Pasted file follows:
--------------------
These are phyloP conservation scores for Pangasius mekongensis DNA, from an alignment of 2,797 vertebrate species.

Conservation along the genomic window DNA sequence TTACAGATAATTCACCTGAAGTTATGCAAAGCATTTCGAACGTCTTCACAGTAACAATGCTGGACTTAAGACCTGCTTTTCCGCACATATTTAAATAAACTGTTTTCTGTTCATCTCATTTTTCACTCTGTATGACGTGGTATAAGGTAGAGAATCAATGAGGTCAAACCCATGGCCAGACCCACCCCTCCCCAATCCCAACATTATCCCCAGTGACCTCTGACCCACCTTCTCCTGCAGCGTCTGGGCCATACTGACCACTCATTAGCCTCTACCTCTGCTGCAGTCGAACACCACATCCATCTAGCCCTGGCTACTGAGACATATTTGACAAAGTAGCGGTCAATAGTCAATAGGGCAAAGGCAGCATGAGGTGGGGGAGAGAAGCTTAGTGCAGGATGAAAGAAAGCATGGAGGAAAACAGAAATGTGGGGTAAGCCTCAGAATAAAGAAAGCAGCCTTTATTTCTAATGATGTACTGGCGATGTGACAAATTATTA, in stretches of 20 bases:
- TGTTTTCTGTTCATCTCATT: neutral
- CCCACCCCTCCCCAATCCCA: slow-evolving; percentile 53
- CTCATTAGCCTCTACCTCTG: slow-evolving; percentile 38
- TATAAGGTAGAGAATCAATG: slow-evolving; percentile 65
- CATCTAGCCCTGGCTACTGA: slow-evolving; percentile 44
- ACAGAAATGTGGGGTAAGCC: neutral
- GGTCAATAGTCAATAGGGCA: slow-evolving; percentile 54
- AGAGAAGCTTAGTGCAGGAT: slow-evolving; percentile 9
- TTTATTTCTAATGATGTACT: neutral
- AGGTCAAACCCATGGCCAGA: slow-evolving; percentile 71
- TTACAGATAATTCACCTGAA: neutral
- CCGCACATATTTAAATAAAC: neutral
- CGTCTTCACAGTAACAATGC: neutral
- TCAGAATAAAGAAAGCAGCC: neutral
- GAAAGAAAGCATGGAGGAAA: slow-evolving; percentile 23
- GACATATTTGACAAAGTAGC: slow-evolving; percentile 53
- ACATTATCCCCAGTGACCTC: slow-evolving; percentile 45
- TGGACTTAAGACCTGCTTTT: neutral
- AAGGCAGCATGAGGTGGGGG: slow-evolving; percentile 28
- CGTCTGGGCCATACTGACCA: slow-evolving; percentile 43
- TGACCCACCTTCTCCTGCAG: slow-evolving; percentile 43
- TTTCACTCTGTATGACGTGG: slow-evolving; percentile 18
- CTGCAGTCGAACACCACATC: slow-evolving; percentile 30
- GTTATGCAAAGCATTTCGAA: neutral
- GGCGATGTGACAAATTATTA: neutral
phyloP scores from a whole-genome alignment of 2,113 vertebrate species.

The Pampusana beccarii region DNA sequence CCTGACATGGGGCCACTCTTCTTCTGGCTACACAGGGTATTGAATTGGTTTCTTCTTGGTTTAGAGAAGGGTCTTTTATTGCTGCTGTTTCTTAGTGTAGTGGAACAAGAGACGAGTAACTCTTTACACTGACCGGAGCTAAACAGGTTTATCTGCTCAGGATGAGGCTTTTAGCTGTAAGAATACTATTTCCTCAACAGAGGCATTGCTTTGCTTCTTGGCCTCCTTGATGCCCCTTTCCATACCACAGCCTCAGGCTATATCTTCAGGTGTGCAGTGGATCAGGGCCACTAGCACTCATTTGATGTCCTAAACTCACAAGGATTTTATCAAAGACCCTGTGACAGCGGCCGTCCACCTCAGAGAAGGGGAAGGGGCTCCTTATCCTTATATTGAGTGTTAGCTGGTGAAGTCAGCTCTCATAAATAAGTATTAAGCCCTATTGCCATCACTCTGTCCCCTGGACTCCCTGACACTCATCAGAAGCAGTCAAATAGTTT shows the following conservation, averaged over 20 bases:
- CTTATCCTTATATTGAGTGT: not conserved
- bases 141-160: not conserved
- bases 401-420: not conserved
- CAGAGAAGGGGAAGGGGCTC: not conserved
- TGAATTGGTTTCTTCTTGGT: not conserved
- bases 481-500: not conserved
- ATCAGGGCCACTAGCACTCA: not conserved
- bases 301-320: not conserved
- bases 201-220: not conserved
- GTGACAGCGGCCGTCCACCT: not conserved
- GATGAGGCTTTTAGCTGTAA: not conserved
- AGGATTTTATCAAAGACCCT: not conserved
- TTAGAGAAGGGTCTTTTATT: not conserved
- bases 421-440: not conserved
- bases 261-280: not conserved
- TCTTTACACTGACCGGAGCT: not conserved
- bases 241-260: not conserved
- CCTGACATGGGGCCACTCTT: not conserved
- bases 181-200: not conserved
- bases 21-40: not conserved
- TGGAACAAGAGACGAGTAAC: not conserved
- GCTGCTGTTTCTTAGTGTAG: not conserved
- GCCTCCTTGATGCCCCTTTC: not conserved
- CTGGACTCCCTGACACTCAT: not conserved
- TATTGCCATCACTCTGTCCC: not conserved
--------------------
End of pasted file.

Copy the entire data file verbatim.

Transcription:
These are phyloP conservation scores for Pangasius mekongensis DNA, from an alignment of 2,797 vertebrate species.

Conservation along the genomic window DNA sequence TTACAGATAATTCACCTGAAGTTATGCAAAGCATTTCGAACGTCTTCACAGTAACAATGCTGGACTTAAGACCTGCTTTTCCGCACATATTTAAATAAACTGTTTTCTGTTCATCTCATTTTTCACTCTGTATGACGTGGTATAAGGTAGAGAATCAATGAGGTCAAACCCATGGCCAGACCCACCCCTCCCCAATCCCAACATTATCCCCAGTGACCTCTGACCCACCTTCTCCTGCAGCGTCTGGGCCATACTGACCACTCATTAGCCTCTACCTCTGCTGCAGTCGAACACCACATCCATCTAGCCCTGGCTACTGAGACATATTTGACAAAGTAGCGGTCAATAGTCAATAGGGCAAAGGCAGCATGAGGTGGGGGAGAGAAGCTTAGTGCAGGATGAAAGAAAGCATGGAGGAAAACAGAAATGTGGGGTAAGCCTCAGAATAAAGAAAGCAGCCTTTATTTCTAATGATGTACTGGCGATGTGACAAATTATTA, in stretches of 20 bases:
- TGTTTTCTGTTCATCTCATT: neutral
- CCCACCCCTCCCCAATCCCA: slow-evolving; percentile 53
- CTCATTAGCCTCTACCTCTG: slow-evolving; percentile 38
- TATAAGGTAGAGAATCAATG: slow-evolving; percentile 65
- CATCTAGCCCTGGCTACTGA: slow-evolving; percentile 44
- ACAGAAATGTGGGGTAAGCC: neutral
- GGTCAATAGTCAATAGGGCA: slow-evolving; percentile 54
- AGAGAAGCTTAGTGCAGGAT: slow-evolving; percentile 9
- TTTATTTCTAATGATGTACT: neutral
- AGGTCAAACCCATGGCCAGA: slow-evolving; percentile 71
- TTACAGATAATTCACCTGAA: neutral
- CCGCACATATTTAAATAAAC: neutral
- CGTCTTCACAGTAACAATGC: neutral
- TCAGAATAAAGAAAGCAGCC: neutral
- GAAAGAAAGCATGGAGGAAA: slow-evolving; percentile 23
- GACATATTTGACAAAGTAGC: slow-evolving; percentile 53
- ACATTATCCCCAGTGACCTC: slow-evolving; percentile 45
- TGGACTTAAGACCTGCTTTT: neutral
- AAGGCAGCATGAGGTGGGGG: slow-evolving; percentile 28
- CGTCTGGGCCATACTGACCA: slow-evolving; percentile 43
- TGACCCACCTTCTCCTGCAG: slow-evolving; percentile 43
- TTTCACTCTGTATGACGTGG: slow-evolving; percentile 18
- CTGCAGTCGAACACCACATC: slow-evolving; percentile 30
- GTTATGCAAAGCATTTCGAA: neutral
- GGCGATGTGACAAATTATTA: neutral
phyloP scores from a whole-genome alignment of 2,113 vertebrate species.

The Pampusana beccarii region DNA sequence CCTGACATGGGGCCACTCTTCTTCTGGCTACACAGGGTATTGAATTGGTTTCTTCTTGGTTTAGAGAAGGGTCTTTTATTGCTGCTGTTTCTTAGTGTAGTGGAACAAGAGACGAGTAACTCTTTACACTGACCGGAGCTAAACAGGTTTATCTGCTCAGGATGAGGCTTTTAGCTGTAAGAATACTATTTCCTCAACAGAGGCATTGCTTTGCTTCTTGGCCTCCTTGATGCCCCTTTCCATACCACAGCCTCAGGCTATATCTTCAGGTGTGCAGTGGATCAGGGCCACTAGCACTCATTTGATGTCCTAAACTCACAAGGATTTTATCAAAGACCCTGTGACAGCGGCCGTCCACCTCAGAGAAGGGGAAGGGGCTCCTTATCCTTATATTGAGTGTTAGCTGGTGAAGTCAGCTCTCATAAATAAGTATTAAGCCCTATTGCCATCACTCTGTCCCCTGGACTCCCTGACACTCATCAGAAGCAGTCAAATAGTTT shows the following conservation, averaged over 20 bases:
- CTTATCCTTATATTGAGTGT: not conserved
- bases 141-160: not conserved
- bases 401-420: not conserved
- CAGAGAAGGGGAAGGGGCTC: not conserved
- TGAATTGGTTTCTTCTTGGT: not conserved
- bases 481-500: not conserved
- ATCAGGGCCACTAGCACTCA: not conserved
- bases 301-320: not conserved
- bases 201-220: not conserved
- GTGACAGCGGCCGTCCACCT: not conserved
- GATGAGGCTTTTAGCTGTAA: not conserved
- AGGATTTTATCAAAGACCCT: not conserved
- TTAGAGAAGGGTCTTTTATT: not conserved
- bases 421-440: not conserved
- bases 261-280: not conserved
- TCTTTACACTGACCGGAGCT: not conserved
- bases 241-260: not conserved
- CCTGACATGGGGCCACTCTT: not conserved
- bases 181-200: not conserved
- bases 21-40: not conserved
- TGGAACAAGAGACGAGTAAC: not conserved
- GCTGCTGTTTCTTAGTGTAG: not conserved
- GCCTCCTTGATGCCCCTTTC: not conserved
- CTGGACTCCCTGACACTCAT: not conserved
- TATTGCCATCACTCTGTCCC: not conserved